Learn How to Manage System Firewall using Iptables in Linux

LinuxSafe & SecurityNetwork

Iptables and ip6tables are used to established, maintain, and check up on the tables of IPv4 and IPv6 packet filter ideas in the Linux kernel. Several distinct tables may be defined. Each table contains a quantity of constructed-in chains and may also contain person-outlined chains. Let us explore about how to manage a system firewall using Iptables in Linux.

Installing IP tables

To install IP tables, use the following command –

$sudo apt-get install iptables

The sample output should be like this –

Reading package lists... Done
Building dependency tree
Reading state information... Done
The following packages were automatically installed and are no longer required:
libecap3 squid-common squid-langpack
Use 'sudo apt autoremove' to remove them.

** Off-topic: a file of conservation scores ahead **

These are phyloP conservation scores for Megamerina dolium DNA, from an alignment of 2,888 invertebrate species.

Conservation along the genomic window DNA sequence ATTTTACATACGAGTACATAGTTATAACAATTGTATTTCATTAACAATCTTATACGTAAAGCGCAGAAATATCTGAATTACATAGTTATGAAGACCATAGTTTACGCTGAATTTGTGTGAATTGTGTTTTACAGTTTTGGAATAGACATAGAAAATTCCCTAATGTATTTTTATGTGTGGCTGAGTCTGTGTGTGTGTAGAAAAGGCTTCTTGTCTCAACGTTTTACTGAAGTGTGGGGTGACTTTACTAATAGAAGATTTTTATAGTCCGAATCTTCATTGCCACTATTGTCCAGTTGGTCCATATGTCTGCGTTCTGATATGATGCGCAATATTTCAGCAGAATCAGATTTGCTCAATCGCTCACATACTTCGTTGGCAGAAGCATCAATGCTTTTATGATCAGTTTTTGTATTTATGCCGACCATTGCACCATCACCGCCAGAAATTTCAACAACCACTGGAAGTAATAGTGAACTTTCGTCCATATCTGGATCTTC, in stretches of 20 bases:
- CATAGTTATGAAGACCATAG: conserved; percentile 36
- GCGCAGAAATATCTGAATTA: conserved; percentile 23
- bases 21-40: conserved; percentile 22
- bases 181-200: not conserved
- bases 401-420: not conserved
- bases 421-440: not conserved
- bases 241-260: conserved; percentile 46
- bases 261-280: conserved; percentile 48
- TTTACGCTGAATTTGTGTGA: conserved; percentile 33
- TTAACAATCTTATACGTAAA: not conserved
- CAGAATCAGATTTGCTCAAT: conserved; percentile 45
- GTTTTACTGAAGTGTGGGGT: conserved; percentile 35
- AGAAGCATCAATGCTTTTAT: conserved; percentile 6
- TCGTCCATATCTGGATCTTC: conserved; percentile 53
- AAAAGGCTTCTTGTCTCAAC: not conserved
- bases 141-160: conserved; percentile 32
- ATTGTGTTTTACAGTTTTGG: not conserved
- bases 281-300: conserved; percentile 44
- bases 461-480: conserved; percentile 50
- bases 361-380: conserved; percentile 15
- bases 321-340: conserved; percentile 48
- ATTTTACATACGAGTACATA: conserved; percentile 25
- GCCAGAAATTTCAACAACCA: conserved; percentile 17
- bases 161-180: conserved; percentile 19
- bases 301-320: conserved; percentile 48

The following NEW packages will be installed:
iptables
0 upgraded, 1 newly installed, 0 to remove and 261 not upgraded.
Need to get 266 kB of archives.
After this operation, 1,663 kB of additional disk space will be used.
Get:1 http://in.archive.ubuntu.com/ubuntu xenial/main amd64 iptables amd64 1.6.0-2ubuntu3 [266 kB]
...........................................................................

IP tables help

To get more options about IP tables, use the following command –

$ iptables --help

The sample output should be like this –

iptables v1.6.0

Usage: iptables -[ACD] chain rule-specification [options]
      iptables -I chain [rulenum] rule-specification [options]
      iptables -R chain rulenum rule-specification [options]
      iptables -D chain rulenum [options]
      iptables -[LS] [chain [rulenum]] [options]
      iptables -[FZ] [chain] [options]
      iptables -[NX] chain
      iptables -E old-chain-name new-chain-name
      iptables -P chain target [options]
      iptables -h (print this help information)
   
Commands:
Either long or short options are allowed.
   --append -A chainAppend to chain
   --check -C chainCheck for the existence of a rule
   --delete -D chainDelete matching rule from chain
   --delete -D chain rulenum
      Delete rule rulenum (1 = first) from chain
   --insert -I chain [rulenum]
      Insert in chain as rulenum (default 1=first)
   --replace -R chain rulenum
      Replace rule rulenum (1 = first) in chain
   --list -L [chain [rulenum]]